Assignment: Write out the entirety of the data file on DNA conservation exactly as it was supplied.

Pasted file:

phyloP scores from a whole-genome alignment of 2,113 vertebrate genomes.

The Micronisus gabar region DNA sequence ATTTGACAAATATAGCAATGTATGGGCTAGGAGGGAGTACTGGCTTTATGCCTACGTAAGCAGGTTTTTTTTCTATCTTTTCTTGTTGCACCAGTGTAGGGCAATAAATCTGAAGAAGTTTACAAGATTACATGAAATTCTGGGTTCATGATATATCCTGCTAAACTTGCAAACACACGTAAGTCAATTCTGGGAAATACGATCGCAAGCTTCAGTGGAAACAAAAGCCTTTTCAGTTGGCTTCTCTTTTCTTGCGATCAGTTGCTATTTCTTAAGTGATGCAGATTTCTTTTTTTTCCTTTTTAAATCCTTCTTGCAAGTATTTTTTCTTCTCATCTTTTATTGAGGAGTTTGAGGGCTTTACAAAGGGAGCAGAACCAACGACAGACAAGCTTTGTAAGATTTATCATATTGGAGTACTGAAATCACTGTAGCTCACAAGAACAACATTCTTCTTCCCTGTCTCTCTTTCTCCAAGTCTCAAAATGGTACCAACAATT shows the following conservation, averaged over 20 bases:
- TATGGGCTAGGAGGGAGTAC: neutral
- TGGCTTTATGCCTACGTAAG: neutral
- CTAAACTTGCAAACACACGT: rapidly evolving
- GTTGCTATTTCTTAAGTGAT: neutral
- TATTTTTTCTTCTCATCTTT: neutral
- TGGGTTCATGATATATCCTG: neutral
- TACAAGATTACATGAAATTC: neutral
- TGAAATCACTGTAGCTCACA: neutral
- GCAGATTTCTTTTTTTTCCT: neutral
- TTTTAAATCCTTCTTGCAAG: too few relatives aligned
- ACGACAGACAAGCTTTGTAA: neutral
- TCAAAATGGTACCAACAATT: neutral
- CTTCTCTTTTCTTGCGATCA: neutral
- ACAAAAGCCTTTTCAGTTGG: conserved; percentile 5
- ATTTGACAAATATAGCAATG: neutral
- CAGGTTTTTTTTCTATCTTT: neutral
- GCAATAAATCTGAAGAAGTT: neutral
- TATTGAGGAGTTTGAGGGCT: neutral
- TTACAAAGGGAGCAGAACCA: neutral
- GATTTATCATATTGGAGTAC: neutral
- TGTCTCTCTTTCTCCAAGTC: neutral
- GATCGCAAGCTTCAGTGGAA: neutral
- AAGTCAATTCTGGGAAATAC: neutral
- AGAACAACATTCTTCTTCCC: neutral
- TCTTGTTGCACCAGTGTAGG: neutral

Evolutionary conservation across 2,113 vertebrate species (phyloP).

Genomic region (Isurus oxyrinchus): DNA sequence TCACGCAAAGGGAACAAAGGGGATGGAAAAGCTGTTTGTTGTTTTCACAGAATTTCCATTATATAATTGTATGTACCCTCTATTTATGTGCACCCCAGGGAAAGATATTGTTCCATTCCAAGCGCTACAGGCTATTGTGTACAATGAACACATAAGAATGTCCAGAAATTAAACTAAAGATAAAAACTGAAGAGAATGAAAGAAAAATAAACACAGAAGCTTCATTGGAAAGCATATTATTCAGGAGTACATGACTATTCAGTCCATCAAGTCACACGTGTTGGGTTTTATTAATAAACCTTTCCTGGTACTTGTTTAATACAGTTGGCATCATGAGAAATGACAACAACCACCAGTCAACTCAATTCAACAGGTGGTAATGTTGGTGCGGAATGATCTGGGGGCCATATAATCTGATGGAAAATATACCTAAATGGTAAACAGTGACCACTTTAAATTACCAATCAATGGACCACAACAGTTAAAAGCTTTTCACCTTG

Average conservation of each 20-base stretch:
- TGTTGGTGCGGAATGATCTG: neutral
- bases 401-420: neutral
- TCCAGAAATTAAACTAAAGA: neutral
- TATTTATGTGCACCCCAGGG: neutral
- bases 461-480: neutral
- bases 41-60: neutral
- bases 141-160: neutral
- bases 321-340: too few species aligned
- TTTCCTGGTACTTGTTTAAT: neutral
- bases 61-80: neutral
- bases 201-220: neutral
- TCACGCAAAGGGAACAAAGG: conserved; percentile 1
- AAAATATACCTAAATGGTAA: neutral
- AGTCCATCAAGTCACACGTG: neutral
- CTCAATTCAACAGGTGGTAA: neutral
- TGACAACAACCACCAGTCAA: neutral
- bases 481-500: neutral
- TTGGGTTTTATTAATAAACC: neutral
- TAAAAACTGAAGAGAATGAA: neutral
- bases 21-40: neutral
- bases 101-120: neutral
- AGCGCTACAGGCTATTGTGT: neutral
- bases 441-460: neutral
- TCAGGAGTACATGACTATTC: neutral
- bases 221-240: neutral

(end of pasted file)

phyloP scores from a whole-genome alignment of 2,113 vertebrate genomes.

The Micronisus gabar region DNA sequence ATTTGACAAATATAGCAATGTATGGGCTAGGAGGGAGTACTGGCTTTATGCCTACGTAAGCAGGTTTTTTTTCTATCTTTTCTTGTTGCACCAGTGTAGGGCAATAAATCTGAAGAAGTTTACAAGATTACATGAAATTCTGGGTTCATGATATATCCTGCTAAACTTGCAAACACACGTAAGTCAATTCTGGGAAATACGATCGCAAGCTTCAGTGGAAACAAAAGCCTTTTCAGTTGGCTTCTCTTTTCTTGCGATCAGTTGCTATTTCTTAAGTGATGCAGATTTCTTTTTTTTCCTTTTTAAATCCTTCTTGCAAGTATTTTTTCTTCTCATCTTTTATTGAGGAGTTTGAGGGCTTTACAAAGGGAGCAGAACCAACGACAGACAAGCTTTGTAAGATTTATCATATTGGAGTACTGAAATCACTGTAGCTCACAAGAACAACATTCTTCTTCCCTGTCTCTCTTTCTCCAAGTCTCAAAATGGTACCAACAATT shows the following conservation, averaged over 20 bases:
- TATGGGCTAGGAGGGAGTAC: neutral
- TGGCTTTATGCCTACGTAAG: neutral
- CTAAACTTGCAAACACACGT: rapidly evolving
- GTTGCTATTTCTTAAGTGAT: neutral
- TATTTTTTCTTCTCATCTTT: neutral
- TGGGTTCATGATATATCCTG: neutral
- TACAAGATTACATGAAATTC: neutral
- TGAAATCACTGTAGCTCACA: neutral
- GCAGATTTCTTTTTTTTCCT: neutral
- TTTTAAATCCTTCTTGCAAG: too few relatives aligned
- ACGACAGACAAGCTTTGTAA: neutral
- TCAAAATGGTACCAACAATT: neutral
- CTTCTCTTTTCTTGCGATCA: neutral
- ACAAAAGCCTTTTCAGTTGG: conserved; percentile 5
- ATTTGACAAATATAGCAATG: neutral
- CAGGTTTTTTTTCTATCTTT: neutral
- GCAATAAATCTGAAGAAGTT: neutral
- TATTGAGGAGTTTGAGGGCT: neutral
- TTACAAAGGGAGCAGAACCA: neutral
- GATTTATCATATTGGAGTAC: neutral
- TGTCTCTCTTTCTCCAAGTC: neutral
- GATCGCAAGCTTCAGTGGAA: neutral
- AAGTCAATTCTGGGAAATAC: neutral
- AGAACAACATTCTTCTTCCC: neutral
- TCTTGTTGCACCAGTGTAGG: neutral

Evolutionary conservation across 2,113 vertebrate species (phyloP).

Genomic region (Isurus oxyrinchus): DNA sequence TCACGCAAAGGGAACAAAGGGGATGGAAAAGCTGTTTGTTGTTTTCACAGAATTTCCATTATATAATTGTATGTACCCTCTATTTATGTGCACCCCAGGGAAAGATATTGTTCCATTCCAAGCGCTACAGGCTATTGTGTACAATGAACACATAAGAATGTCCAGAAATTAAACTAAAGATAAAAACTGAAGAGAATGAAAGAAAAATAAACACAGAAGCTTCATTGGAAAGCATATTATTCAGGAGTACATGACTATTCAGTCCATCAAGTCACACGTGTTGGGTTTTATTAATAAACCTTTCCTGGTACTTGTTTAATACAGTTGGCATCATGAGAAATGACAACAACCACCAGTCAACTCAATTCAACAGGTGGTAATGTTGGTGCGGAATGATCTGGGGGCCATATAATCTGATGGAAAATATACCTAAATGGTAAACAGTGACCACTTTAAATTACCAATCAATGGACCACAACAGTTAAAAGCTTTTCACCTTG

Average conservation of each 20-base stretch:
- TGTTGGTGCGGAATGATCTG: neutral
- bases 401-420: neutral
- TCCAGAAATTAAACTAAAGA: neutral
- TATTTATGTGCACCCCAGGG: neutral
- bases 461-480: neutral
- bases 41-60: neutral
- bases 141-160: neutral
- bases 321-340: too few species aligned
- TTTCCTGGTACTTGTTTAAT: neutral
- bases 61-80: neutral
- bases 201-220: neutral
- TCACGCAAAGGGAACAAAGG: conserved; percentile 1
- AAAATATACCTAAATGGTAA: neutral
- AGTCCATCAAGTCACACGTG: neutral
- CTCAATTCAACAGGTGGTAA: neutral
- TGACAACAACCACCAGTCAA: neutral
- bases 481-500: neutral
- TTGGGTTTTATTAATAAACC: neutral
- TAAAAACTGAAGAGAATGAA: neutral
- bases 21-40: neutral
- bases 101-120: neutral
- AGCGCTACAGGCTATTGTGT: neutral
- bases 441-460: neutral
- TCAGGAGTACATGACTATTC: neutral
- bases 221-240: neutral